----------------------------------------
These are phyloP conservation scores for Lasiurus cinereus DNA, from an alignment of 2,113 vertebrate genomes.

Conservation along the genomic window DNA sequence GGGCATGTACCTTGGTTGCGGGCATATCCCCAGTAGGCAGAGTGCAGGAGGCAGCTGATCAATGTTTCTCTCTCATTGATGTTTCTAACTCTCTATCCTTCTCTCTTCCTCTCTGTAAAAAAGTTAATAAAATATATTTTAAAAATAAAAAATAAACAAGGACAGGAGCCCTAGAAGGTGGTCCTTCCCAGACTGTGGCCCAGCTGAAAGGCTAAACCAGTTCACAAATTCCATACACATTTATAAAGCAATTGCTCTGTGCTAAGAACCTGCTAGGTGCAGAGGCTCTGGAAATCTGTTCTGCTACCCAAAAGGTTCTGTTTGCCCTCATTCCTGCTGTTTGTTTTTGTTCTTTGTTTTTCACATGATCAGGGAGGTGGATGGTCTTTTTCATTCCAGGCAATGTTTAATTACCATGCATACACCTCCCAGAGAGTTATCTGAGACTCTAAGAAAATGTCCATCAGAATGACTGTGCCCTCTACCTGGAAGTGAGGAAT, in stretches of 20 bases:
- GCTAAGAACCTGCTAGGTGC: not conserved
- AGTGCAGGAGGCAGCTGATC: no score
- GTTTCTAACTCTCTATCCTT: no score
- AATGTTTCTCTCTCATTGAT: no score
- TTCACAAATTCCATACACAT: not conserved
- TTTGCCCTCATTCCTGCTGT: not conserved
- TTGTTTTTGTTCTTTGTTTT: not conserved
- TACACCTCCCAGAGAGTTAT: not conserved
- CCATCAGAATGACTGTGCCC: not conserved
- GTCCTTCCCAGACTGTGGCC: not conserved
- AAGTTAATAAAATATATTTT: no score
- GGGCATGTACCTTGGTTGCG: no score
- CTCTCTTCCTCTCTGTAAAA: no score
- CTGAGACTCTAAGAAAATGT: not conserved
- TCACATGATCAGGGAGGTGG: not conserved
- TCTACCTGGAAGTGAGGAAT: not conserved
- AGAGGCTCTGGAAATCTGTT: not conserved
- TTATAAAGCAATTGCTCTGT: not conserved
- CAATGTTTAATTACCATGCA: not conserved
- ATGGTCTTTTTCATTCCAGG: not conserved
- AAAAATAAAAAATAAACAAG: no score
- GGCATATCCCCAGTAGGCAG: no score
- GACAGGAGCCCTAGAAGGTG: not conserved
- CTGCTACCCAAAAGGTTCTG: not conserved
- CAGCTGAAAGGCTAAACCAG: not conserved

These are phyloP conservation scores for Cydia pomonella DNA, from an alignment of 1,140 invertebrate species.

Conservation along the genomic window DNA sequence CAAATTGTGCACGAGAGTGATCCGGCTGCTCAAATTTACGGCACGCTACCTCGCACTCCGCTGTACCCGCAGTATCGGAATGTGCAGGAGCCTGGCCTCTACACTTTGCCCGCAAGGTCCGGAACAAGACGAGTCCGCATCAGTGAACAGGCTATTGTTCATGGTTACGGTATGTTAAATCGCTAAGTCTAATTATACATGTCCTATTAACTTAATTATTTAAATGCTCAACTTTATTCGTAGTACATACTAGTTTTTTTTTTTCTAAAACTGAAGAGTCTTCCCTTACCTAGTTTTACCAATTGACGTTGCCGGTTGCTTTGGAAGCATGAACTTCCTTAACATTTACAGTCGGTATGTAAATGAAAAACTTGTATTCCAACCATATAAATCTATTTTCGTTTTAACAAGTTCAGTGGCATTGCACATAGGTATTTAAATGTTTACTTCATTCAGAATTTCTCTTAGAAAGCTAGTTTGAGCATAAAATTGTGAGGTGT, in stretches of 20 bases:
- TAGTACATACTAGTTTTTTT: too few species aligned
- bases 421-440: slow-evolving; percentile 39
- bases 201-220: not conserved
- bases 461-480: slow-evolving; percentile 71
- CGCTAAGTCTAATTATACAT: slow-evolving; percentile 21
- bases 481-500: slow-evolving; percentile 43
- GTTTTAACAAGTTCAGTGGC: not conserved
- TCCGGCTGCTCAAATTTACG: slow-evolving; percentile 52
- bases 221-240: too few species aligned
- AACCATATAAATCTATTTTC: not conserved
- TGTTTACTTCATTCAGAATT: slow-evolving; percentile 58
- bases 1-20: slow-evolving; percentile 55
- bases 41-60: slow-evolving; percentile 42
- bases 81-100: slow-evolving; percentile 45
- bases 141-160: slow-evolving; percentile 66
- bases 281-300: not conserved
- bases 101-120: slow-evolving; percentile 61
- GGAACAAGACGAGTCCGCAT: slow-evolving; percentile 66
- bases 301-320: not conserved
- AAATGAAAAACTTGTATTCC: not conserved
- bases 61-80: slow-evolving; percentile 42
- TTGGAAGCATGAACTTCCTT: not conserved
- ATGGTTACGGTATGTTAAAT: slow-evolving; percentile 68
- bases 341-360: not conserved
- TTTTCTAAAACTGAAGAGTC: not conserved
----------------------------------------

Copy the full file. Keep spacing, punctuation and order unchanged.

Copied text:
These are phyloP conservation scores for Lasiurus cinereus DNA, from an alignment of 2,113 vertebrate genomes.

Conservation along the genomic window DNA sequence GGGCATGTACCTTGGTTGCGGGCATATCCCCAGTAGGCAGAGTGCAGGAGGCAGCTGATCAATGTTTCTCTCTCATTGATGTTTCTAACTCTCTATCCTTCTCTCTTCCTCTCTGTAAAAAAGTTAATAAAATATATTTTAAAAATAAAAAATAAACAAGGACAGGAGCCCTAGAAGGTGGTCCTTCCCAGACTGTGGCCCAGCTGAAAGGCTAAACCAGTTCACAAATTCCATACACATTTATAAAGCAATTGCTCTGTGCTAAGAACCTGCTAGGTGCAGAGGCTCTGGAAATCTGTTCTGCTACCCAAAAGGTTCTGTTTGCCCTCATTCCTGCTGTTTGTTTTTGTTCTTTGTTTTTCACATGATCAGGGAGGTGGATGGTCTTTTTCATTCCAGGCAATGTTTAATTACCATGCATACACCTCCCAGAGAGTTATCTGAGACTCTAAGAAAATGTCCATCAGAATGACTGTGCCCTCTACCTGGAAGTGAGGAAT, in stretches of 20 bases:
- GCTAAGAACCTGCTAGGTGC: not conserved
- AGTGCAGGAGGCAGCTGATC: no score
- GTTTCTAACTCTCTATCCTT: no score
- AATGTTTCTCTCTCATTGAT: no score
- TTCACAAATTCCATACACAT: not conserved
- TTTGCCCTCATTCCTGCTGT: not conserved
- TTGTTTTTGTTCTTTGTTTT: not conserved
- TACACCTCCCAGAGAGTTAT: not conserved
- CCATCAGAATGACTGTGCCC: not conserved
- GTCCTTCCCAGACTGTGGCC: not conserved
- AAGTTAATAAAATATATTTT: no score
- GGGCATGTACCTTGGTTGCG: no score
- CTCTCTTCCTCTCTGTAAAA: no score
- CTGAGACTCTAAGAAAATGT: not conserved
- TCACATGATCAGGGAGGTGG: not conserved
- TCTACCTGGAAGTGAGGAAT: not conserved
- AGAGGCTCTGGAAATCTGTT: not conserved
- TTATAAAGCAATTGCTCTGT: not conserved
- CAATGTTTAATTACCATGCA: not conserved
- ATGGTCTTTTTCATTCCAGG: not conserved
- AAAAATAAAAAATAAACAAG: no score
- GGCATATCCCCAGTAGGCAG: no score
- GACAGGAGCCCTAGAAGGTG: not conserved
- CTGCTACCCAAAAGGTTCTG: not conserved
- CAGCTGAAAGGCTAAACCAG: not conserved

These are phyloP conservation scores for Cydia pomonella DNA, from an alignment of 1,140 invertebrate species.

Conservation along the genomic window DNA sequence CAAATTGTGCACGAGAGTGATCCGGCTGCTCAAATTTACGGCACGCTACCTCGCACTCCGCTGTACCCGCAGTATCGGAATGTGCAGGAGCCTGGCCTCTACACTTTGCCCGCAAGGTCCGGAACAAGACGAGTCCGCATCAGTGAACAGGCTATTGTTCATGGTTACGGTATGTTAAATCGCTAAGTCTAATTATACATGTCCTATTAACTTAATTATTTAAATGCTCAACTTTATTCGTAGTACATACTAGTTTTTTTTTTTCTAAAACTGAAGAGTCTTCCCTTACCTAGTTTTACCAATTGACGTTGCCGGTTGCTTTGGAAGCATGAACTTCCTTAACATTTACAGTCGGTATGTAAATGAAAAACTTGTATTCCAACCATATAAATCTATTTTCGTTTTAACAAGTTCAGTGGCATTGCACATAGGTATTTAAATGTTTACTTCATTCAGAATTTCTCTTAGAAAGCTAGTTTGAGCATAAAATTGTGAGGTGT, in stretches of 20 bases:
- TAGTACATACTAGTTTTTTT: too few species aligned
- bases 421-440: slow-evolving; percentile 39
- bases 201-220: not conserved
- bases 461-480: slow-evolving; percentile 71
- CGCTAAGTCTAATTATACAT: slow-evolving; percentile 21
- bases 481-500: slow-evolving; percentile 43
- GTTTTAACAAGTTCAGTGGC: not conserved
- TCCGGCTGCTCAAATTTACG: slow-evolving; percentile 52
- bases 221-240: too few species aligned
- AACCATATAAATCTATTTTC: not conserved
- TGTTTACTTCATTCAGAATT: slow-evolving; percentile 58
- bases 1-20: slow-evolving; percentile 55
- bases 41-60: slow-evolving; percentile 42
- bases 81-100: slow-evolving; percentile 45
- bases 141-160: slow-evolving; percentile 66
- bases 281-300: not conserved
- bases 101-120: slow-evolving; percentile 61
- GGAACAAGACGAGTCCGCAT: slow-evolving; percentile 66
- bases 301-320: not conserved
- AAATGAAAAACTTGTATTCC: not conserved
- bases 61-80: slow-evolving; percentile 42
- TTGGAAGCATGAACTTCCTT: not conserved
- ATGGTTACGGTATGTTAAAT: slow-evolving; percentile 68
- bases 341-360: not conserved
- TTTTCTAAAACTGAAGAGTC: not conserved